Bàrdachd Mhic Iain Dheòrsa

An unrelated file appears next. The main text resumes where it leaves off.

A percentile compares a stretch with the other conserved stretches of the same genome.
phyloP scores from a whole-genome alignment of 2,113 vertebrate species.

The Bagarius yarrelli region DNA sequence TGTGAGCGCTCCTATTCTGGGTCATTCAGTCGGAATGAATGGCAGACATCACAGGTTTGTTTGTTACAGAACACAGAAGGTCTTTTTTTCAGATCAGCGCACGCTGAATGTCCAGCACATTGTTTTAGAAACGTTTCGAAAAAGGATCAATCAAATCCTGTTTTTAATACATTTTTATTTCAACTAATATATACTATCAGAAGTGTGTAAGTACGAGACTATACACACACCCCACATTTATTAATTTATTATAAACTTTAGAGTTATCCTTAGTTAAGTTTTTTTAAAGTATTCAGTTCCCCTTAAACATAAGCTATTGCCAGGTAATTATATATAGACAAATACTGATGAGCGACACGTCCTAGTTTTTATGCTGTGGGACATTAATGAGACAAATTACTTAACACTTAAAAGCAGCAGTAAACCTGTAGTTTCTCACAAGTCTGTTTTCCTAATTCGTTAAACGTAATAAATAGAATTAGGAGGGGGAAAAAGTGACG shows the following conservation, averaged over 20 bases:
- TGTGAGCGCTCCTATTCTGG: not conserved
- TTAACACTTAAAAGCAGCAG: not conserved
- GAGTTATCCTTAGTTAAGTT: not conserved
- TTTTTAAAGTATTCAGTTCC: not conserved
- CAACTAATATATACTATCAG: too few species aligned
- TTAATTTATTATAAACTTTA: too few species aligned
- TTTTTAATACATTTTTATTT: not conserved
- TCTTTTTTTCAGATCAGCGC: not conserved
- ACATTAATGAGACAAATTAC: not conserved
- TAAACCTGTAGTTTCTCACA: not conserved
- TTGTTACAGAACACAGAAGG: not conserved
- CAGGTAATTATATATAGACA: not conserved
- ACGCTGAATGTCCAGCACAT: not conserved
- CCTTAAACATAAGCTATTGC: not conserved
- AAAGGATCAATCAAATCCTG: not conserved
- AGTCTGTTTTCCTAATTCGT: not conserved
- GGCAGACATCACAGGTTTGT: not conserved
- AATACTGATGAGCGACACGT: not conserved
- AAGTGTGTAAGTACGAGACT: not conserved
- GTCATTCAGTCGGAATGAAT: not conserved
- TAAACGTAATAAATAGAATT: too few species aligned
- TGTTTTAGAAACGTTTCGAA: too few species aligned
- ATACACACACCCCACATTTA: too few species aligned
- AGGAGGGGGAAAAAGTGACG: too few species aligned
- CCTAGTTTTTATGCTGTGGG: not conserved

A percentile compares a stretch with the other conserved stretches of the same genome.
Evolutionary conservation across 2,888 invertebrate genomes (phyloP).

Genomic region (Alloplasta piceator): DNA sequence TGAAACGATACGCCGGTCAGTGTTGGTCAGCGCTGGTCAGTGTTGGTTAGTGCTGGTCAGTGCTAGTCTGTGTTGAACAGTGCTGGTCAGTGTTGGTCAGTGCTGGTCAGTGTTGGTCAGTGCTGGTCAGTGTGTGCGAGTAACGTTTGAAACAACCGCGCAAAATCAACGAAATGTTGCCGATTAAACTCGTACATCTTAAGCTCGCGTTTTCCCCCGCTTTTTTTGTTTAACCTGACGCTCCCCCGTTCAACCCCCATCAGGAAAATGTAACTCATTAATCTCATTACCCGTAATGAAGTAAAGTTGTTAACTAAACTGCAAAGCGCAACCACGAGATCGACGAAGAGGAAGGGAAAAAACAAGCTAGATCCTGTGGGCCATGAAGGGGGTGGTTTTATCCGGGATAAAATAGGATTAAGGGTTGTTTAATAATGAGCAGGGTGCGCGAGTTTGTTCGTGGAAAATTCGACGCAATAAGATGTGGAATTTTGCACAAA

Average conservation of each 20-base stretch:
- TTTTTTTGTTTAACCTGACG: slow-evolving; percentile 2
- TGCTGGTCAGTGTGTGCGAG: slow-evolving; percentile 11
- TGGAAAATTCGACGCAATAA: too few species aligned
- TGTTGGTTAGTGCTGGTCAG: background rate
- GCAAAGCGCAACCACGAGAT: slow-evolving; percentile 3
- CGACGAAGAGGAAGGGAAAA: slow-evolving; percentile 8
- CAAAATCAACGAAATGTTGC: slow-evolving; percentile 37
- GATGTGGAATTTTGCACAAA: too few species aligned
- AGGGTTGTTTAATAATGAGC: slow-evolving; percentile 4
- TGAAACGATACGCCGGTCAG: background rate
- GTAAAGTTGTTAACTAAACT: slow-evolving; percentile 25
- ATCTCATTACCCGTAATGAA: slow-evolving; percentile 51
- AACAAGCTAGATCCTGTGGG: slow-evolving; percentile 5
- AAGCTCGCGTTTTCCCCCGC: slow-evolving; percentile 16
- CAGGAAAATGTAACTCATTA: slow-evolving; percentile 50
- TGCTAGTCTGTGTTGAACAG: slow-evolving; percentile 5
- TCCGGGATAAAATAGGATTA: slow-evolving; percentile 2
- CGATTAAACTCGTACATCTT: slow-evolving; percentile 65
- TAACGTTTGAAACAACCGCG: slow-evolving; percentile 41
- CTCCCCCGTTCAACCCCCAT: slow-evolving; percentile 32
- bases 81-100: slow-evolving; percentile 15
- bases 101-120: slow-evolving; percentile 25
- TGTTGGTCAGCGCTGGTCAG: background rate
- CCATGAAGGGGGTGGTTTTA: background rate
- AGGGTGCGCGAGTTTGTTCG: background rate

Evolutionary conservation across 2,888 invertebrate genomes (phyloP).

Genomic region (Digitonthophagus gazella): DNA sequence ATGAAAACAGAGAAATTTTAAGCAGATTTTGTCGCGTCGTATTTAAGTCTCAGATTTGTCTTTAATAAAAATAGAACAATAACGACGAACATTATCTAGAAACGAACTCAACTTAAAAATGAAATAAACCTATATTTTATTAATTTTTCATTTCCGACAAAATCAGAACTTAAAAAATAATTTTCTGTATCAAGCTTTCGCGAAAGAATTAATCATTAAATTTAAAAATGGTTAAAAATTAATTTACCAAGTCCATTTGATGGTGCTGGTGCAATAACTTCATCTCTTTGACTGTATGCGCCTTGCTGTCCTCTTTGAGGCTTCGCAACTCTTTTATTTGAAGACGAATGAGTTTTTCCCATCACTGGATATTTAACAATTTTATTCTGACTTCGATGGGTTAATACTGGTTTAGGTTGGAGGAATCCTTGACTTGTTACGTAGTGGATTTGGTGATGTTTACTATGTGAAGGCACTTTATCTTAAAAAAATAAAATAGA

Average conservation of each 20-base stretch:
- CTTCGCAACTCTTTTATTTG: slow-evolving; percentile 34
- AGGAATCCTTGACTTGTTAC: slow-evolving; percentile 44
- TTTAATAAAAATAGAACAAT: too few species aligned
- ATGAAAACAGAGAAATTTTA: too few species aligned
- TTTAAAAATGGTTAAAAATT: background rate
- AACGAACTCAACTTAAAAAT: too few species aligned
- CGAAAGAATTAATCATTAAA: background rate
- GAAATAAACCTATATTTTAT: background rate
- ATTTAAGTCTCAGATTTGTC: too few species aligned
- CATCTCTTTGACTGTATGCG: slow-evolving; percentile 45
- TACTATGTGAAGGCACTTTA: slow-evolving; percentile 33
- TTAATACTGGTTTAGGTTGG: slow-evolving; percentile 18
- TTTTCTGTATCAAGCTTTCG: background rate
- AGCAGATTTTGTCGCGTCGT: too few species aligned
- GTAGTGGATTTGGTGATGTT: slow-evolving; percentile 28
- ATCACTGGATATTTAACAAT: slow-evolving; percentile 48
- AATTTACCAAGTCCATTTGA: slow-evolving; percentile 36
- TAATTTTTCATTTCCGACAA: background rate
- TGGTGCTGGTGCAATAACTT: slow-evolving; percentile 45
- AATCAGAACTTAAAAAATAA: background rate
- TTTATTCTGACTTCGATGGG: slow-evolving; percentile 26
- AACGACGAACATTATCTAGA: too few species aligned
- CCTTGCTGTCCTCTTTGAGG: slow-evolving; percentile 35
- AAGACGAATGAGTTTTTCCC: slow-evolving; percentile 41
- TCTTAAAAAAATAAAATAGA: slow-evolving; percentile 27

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George Campbell Hay (1915-1984) is acknowledged as one of the towering figures of 20thc. Gaelic poetry, and also respected outwith that linguistic tradition for his work in Scots and English, yet since the appearance of his three poetry collections shortly after the war, the greater part of his work has been unavailable, and its appreciation limited to a handful of Gaelic poems. Even the 1970 anthology which brought his non-Gaelic poems to wider attention has long been out of print, and his master-work - the unfinished long narrative poem Mochtar is Dughall - only emerged from almost forty years' obscurity in 1982. In short, there is an urgent need for the totality of Hay's work to be made available again, both for the enjoyment of the poetry-reading public and to enable a proper assessment of his contribution to Scottish literature. This thesis aims to provide the basis for such a Collected Edition. As a scholarly edition, however, it does not seek to provide single ideal texts or an editor's anthology, but to present the development of each poem through all its variants (shown in a critical apparatus), and bring some light to bear on the creative process. The poems are given in a separate volume, in chronological order, with no interfering classifications (such as by language, or publication status). In the way of introduction, I first give an account of Hay's life. This is based primarily on the man's own correspondence, to complement already published portraits drawn in the main from personal reminiscence. I have stressed the socio-political context in which Hay operated up till the war, as his passionate evangelical nationalism held such a dominant place in his poetry throughout his life. The following chapter looks in more detail at Hay's poetic activity in the 1940s, marked by his growing reputation and his association with the Scottish Renaissance of Hugh MacDiarmid, and culminating in the publication of Fuaran Sleibh, Wind On Loch Fyne and 0 Na Ceithir Airdean. A third chapter surveys the principal themes which exercised Hay's poetic imagination. In view of the edition's eschewal of categorisation, such a thematic classification may be of help in giving an overview of Hay's poetry; its aim however is not to create artificial segregations, but to stress both the diversity and the underlying philosophical unity of the poetry. Hay was a poet of virtuosic technique, and a final chapter examines both his own professed attitudes to poetic technique and his practical craftsmanship; this includes the linguistic and musical aspects of his work. The edition proper is preceded by a statement of editorial policy, illuminating some of the problems posed by the differing nature of the sources, and by Hay's inveterate tendency to revise his work. There follow notes to the poems, appendices of material which did not find a place in the main body of the edition, and an illustrated index of the Argyll place-names which so copiously populate Hay's poetry. An index to the poems is also supplied.